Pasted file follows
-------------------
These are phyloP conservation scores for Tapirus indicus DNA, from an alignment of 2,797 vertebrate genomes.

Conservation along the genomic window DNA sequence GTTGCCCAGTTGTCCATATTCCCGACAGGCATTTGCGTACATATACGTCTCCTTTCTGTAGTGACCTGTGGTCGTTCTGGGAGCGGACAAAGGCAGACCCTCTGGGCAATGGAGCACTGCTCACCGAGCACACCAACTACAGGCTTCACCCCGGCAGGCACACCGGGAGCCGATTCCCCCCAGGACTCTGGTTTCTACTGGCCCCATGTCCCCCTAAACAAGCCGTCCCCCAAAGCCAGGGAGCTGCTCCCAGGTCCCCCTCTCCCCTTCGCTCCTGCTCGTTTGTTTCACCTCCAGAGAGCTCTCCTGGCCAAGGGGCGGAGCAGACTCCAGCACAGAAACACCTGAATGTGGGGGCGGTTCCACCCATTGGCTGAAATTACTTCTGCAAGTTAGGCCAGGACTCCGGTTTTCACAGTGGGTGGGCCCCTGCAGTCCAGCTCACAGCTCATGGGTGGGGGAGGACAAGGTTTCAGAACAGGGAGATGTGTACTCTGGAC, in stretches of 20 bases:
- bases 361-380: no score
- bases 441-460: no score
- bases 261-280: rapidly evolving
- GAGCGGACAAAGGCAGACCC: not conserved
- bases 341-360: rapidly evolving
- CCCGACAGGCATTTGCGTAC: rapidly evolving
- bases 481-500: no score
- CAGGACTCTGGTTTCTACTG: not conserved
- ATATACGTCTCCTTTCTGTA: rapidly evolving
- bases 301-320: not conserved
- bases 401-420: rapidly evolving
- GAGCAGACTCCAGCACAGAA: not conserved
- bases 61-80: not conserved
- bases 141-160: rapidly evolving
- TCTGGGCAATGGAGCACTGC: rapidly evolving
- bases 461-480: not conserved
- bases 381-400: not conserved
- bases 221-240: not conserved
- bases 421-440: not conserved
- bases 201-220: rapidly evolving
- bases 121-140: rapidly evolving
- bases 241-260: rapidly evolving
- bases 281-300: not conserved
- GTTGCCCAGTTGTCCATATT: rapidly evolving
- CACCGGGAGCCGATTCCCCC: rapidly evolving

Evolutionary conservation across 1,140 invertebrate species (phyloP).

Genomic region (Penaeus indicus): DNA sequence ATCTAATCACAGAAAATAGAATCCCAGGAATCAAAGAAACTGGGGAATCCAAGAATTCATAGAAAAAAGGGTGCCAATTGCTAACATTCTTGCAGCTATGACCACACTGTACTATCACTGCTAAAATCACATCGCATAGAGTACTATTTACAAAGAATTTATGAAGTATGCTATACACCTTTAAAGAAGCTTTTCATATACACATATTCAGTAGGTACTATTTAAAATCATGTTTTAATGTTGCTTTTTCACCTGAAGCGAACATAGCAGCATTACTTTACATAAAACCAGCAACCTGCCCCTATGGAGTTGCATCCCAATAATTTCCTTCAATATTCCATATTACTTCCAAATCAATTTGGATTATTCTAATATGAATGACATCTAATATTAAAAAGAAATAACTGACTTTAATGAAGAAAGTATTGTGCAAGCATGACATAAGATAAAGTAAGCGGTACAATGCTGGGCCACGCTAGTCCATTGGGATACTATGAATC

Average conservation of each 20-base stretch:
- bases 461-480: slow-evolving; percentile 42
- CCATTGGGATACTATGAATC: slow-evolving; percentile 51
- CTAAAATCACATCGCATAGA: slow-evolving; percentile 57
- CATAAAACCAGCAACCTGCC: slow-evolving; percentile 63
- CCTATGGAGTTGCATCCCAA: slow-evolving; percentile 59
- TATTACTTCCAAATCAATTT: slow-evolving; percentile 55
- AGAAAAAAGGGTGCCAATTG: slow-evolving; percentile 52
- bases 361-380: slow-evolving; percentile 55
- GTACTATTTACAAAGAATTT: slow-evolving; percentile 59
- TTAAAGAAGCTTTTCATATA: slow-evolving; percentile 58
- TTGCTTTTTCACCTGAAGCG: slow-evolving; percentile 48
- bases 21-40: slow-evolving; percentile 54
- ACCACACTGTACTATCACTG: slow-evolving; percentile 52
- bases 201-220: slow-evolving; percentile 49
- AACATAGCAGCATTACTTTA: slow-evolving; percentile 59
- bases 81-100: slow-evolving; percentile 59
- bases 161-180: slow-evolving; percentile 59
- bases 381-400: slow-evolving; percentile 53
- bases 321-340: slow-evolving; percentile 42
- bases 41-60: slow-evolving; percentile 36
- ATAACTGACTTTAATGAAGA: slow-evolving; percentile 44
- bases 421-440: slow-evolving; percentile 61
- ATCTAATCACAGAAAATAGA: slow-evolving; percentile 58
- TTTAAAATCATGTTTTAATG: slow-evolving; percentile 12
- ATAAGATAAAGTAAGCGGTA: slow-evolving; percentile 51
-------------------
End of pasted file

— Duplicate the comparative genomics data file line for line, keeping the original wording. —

These are phyloP conservation scores for Tapirus indicus DNA, from an alignment of 2,797 vertebrate genomes.

Conservation along the genomic window DNA sequence GTTGCCCAGTTGTCCATATTCCCGACAGGCATTTGCGTACATATACGTCTCCTTTCTGTAGTGACCTGTGGTCGTTCTGGGAGCGGACAAAGGCAGACCCTCTGGGCAATGGAGCACTGCTCACCGAGCACACCAACTACAGGCTTCACCCCGGCAGGCACACCGGGAGCCGATTCCCCCCAGGACTCTGGTTTCTACTGGCCCCATGTCCCCCTAAACAAGCCGTCCCCCAAAGCCAGGGAGCTGCTCCCAGGTCCCCCTCTCCCCTTCGCTCCTGCTCGTTTGTTTCACCTCCAGAGAGCTCTCCTGGCCAAGGGGCGGAGCAGACTCCAGCACAGAAACACCTGAATGTGGGGGCGGTTCCACCCATTGGCTGAAATTACTTCTGCAAGTTAGGCCAGGACTCCGGTTTTCACAGTGGGTGGGCCCCTGCAGTCCAGCTCACAGCTCATGGGTGGGGGAGGACAAGGTTTCAGAACAGGGAGATGTGTACTCTGGAC, in stretches of 20 bases:
- bases 361-380: no score
- bases 441-460: no score
- bases 261-280: rapidly evolving
- GAGCGGACAAAGGCAGACCC: not conserved
- bases 341-360: rapidly evolving
- CCCGACAGGCATTTGCGTAC: rapidly evolving
- bases 481-500: no score
- CAGGACTCTGGTTTCTACTG: not conserved
- ATATACGTCTCCTTTCTGTA: rapidly evolving
- bases 301-320: not conserved
- bases 401-420: rapidly evolving
- GAGCAGACTCCAGCACAGAA: not conserved
- bases 61-80: not conserved
- bases 141-160: rapidly evolving
- TCTGGGCAATGGAGCACTGC: rapidly evolving
- bases 461-480: not conserved
- bases 381-400: not conserved
- bases 221-240: not conserved
- bases 421-440: not conserved
- bases 201-220: rapidly evolving
- bases 121-140: rapidly evolving
- bases 241-260: rapidly evolving
- bases 281-300: not conserved
- GTTGCCCAGTTGTCCATATT: rapidly evolving
- CACCGGGAGCCGATTCCCCC: rapidly evolving

Evolutionary conservation across 1,140 invertebrate species (phyloP).

Genomic region (Penaeus indicus): DNA sequence ATCTAATCACAGAAAATAGAATCCCAGGAATCAAAGAAACTGGGGAATCCAAGAATTCATAGAAAAAAGGGTGCCAATTGCTAACATTCTTGCAGCTATGACCACACTGTACTATCACTGCTAAAATCACATCGCATAGAGTACTATTTACAAAGAATTTATGAAGTATGCTATACACCTTTAAAGAAGCTTTTCATATACACATATTCAGTAGGTACTATTTAAAATCATGTTTTAATGTTGCTTTTTCACCTGAAGCGAACATAGCAGCATTACTTTACATAAAACCAGCAACCTGCCCCTATGGAGTTGCATCCCAATAATTTCCTTCAATATTCCATATTACTTCCAAATCAATTTGGATTATTCTAATATGAATGACATCTAATATTAAAAAGAAATAACTGACTTTAATGAAGAAAGTATTGTGCAAGCATGACATAAGATAAAGTAAGCGGTACAATGCTGGGCCACGCTAGTCCATTGGGATACTATGAATC

Average conservation of each 20-base stretch:
- bases 461-480: slow-evolving; percentile 42
- CCATTGGGATACTATGAATC: slow-evolving; percentile 51
- CTAAAATCACATCGCATAGA: slow-evolving; percentile 57
- CATAAAACCAGCAACCTGCC: slow-evolving; percentile 63
- CCTATGGAGTTGCATCCCAA: slow-evolving; percentile 59
- TATTACTTCCAAATCAATTT: slow-evolving; percentile 55
- AGAAAAAAGGGTGCCAATTG: slow-evolving; percentile 52
- bases 361-380: slow-evolving; percentile 55
- GTACTATTTACAAAGAATTT: slow-evolving; percentile 59
- TTAAAGAAGCTTTTCATATA: slow-evolving; percentile 58
- TTGCTTTTTCACCTGAAGCG: slow-evolving; percentile 48
- bases 21-40: slow-evolving; percentile 54
- ACCACACTGTACTATCACTG: slow-evolving; percentile 52
- bases 201-220: slow-evolving; percentile 49
- AACATAGCAGCATTACTTTA: slow-evolving; percentile 59
- bases 81-100: slow-evolving; percentile 59
- bases 161-180: slow-evolving; percentile 59
- bases 381-400: slow-evolving; percentile 53
- bases 321-340: slow-evolving; percentile 42
- bases 41-60: slow-evolving; percentile 36
- ATAACTGACTTTAATGAAGA: slow-evolving; percentile 44
- bases 421-440: slow-evolving; percentile 61
- ATCTAATCACAGAAAATAGA: slow-evolving; percentile 58
- TTTAAAATCATGTTTTAATG: slow-evolving; percentile 12
- ATAAGATAAAGTAAGCGGTA: slow-evolving; percentile 51